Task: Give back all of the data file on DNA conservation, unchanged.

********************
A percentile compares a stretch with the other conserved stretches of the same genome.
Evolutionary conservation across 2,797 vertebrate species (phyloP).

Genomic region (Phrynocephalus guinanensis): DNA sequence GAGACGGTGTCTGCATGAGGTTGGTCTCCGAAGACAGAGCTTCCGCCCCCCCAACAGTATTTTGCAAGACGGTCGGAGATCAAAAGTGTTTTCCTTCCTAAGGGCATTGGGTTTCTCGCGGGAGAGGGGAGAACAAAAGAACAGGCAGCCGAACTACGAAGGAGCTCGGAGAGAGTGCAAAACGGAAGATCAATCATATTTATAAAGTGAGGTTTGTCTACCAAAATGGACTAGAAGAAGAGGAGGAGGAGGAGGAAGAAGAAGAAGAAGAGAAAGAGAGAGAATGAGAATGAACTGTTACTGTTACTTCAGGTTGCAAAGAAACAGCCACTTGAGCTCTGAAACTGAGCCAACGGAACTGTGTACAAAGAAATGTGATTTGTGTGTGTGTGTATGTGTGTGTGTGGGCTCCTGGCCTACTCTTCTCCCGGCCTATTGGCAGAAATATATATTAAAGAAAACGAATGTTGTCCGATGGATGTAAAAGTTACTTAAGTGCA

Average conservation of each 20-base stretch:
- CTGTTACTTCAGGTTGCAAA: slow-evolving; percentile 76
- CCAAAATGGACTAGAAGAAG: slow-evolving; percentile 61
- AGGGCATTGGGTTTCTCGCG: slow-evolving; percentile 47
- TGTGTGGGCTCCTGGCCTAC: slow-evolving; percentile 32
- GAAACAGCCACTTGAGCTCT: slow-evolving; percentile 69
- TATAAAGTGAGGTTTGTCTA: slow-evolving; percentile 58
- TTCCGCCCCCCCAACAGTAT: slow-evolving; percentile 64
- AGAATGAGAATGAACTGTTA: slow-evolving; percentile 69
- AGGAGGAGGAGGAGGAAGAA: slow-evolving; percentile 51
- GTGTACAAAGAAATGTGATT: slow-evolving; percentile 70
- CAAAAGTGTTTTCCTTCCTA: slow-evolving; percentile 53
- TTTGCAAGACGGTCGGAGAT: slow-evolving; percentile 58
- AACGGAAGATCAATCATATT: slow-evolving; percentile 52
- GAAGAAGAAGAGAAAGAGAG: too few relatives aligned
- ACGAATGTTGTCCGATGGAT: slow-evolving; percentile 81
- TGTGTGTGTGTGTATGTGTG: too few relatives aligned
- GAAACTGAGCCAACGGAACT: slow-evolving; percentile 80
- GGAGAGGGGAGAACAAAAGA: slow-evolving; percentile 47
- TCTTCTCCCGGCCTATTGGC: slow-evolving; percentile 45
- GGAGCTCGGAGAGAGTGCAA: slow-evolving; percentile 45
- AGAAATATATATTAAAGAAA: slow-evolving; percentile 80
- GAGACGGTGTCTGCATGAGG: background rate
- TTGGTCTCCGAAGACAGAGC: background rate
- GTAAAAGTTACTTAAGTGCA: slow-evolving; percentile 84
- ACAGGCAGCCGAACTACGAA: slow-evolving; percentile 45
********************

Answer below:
A percentile compares a stretch with the other conserved stretches of the same genome.
Evolutionary conservation across 2,797 vertebrate species (phyloP).

Genomic region (Phrynocephalus guinanensis): DNA sequence GAGACGGTGTCTGCATGAGGTTGGTCTCCGAAGACAGAGCTTCCGCCCCCCCAACAGTATTTTGCAAGACGGTCGGAGATCAAAAGTGTTTTCCTTCCTAAGGGCATTGGGTTTCTCGCGGGAGAGGGGAGAACAAAAGAACAGGCAGCCGAACTACGAAGGAGCTCGGAGAGAGTGCAAAACGGAAGATCAATCATATTTATAAAGTGAGGTTTGTCTACCAAAATGGACTAGAAGAAGAGGAGGAGGAGGAGGAAGAAGAAGAAGAAGAGAAAGAGAGAGAATGAGAATGAACTGTTACTGTTACTTCAGGTTGCAAAGAAACAGCCACTTGAGCTCTGAAACTGAGCCAACGGAACTGTGTACAAAGAAATGTGATTTGTGTGTGTGTGTATGTGTGTGTGTGGGCTCCTGGCCTACTCTTCTCCCGGCCTATTGGCAGAAATATATATTAAAGAAAACGAATGTTGTCCGATGGATGTAAAAGTTACTTAAGTGCA

Average conservation of each 20-base stretch:
- CTGTTACTTCAGGTTGCAAA: slow-evolving; percentile 76
- CCAAAATGGACTAGAAGAAG: slow-evolving; percentile 61
- AGGGCATTGGGTTTCTCGCG: slow-evolving; percentile 47
- TGTGTGGGCTCCTGGCCTAC: slow-evolving; percentile 32
- GAAACAGCCACTTGAGCTCT: slow-evolving; percentile 69
- TATAAAGTGAGGTTTGTCTA: slow-evolving; percentile 58
- TTCCGCCCCCCCAACAGTAT: slow-evolving; percentile 64
- AGAATGAGAATGAACTGTTA: slow-evolving; percentile 69
- AGGAGGAGGAGGAGGAAGAA: slow-evolving; percentile 51
- GTGTACAAAGAAATGTGATT: slow-evolving; percentile 70
- CAAAAGTGTTTTCCTTCCTA: slow-evolving; percentile 53
- TTTGCAAGACGGTCGGAGAT: slow-evolving; percentile 58
- AACGGAAGATCAATCATATT: slow-evolving; percentile 52
- GAAGAAGAAGAGAAAGAGAG: too few relatives aligned
- ACGAATGTTGTCCGATGGAT: slow-evolving; percentile 81
- TGTGTGTGTGTGTATGTGTG: too few relatives aligned
- GAAACTGAGCCAACGGAACT: slow-evolving; percentile 80
- GGAGAGGGGAGAACAAAAGA: slow-evolving; percentile 47
- TCTTCTCCCGGCCTATTGGC: slow-evolving; percentile 45
- GGAGCTCGGAGAGAGTGCAA: slow-evolving; percentile 45
- AGAAATATATATTAAAGAAA: slow-evolving; percentile 80
- GAGACGGTGTCTGCATGAGG: background rate
- TTGGTCTCCGAAGACAGAGC: background rate
- GTAAAAGTTACTTAAGTGCA: slow-evolving; percentile 84
- ACAGGCAGCCGAACTACGAA: slow-evolving; percentile 45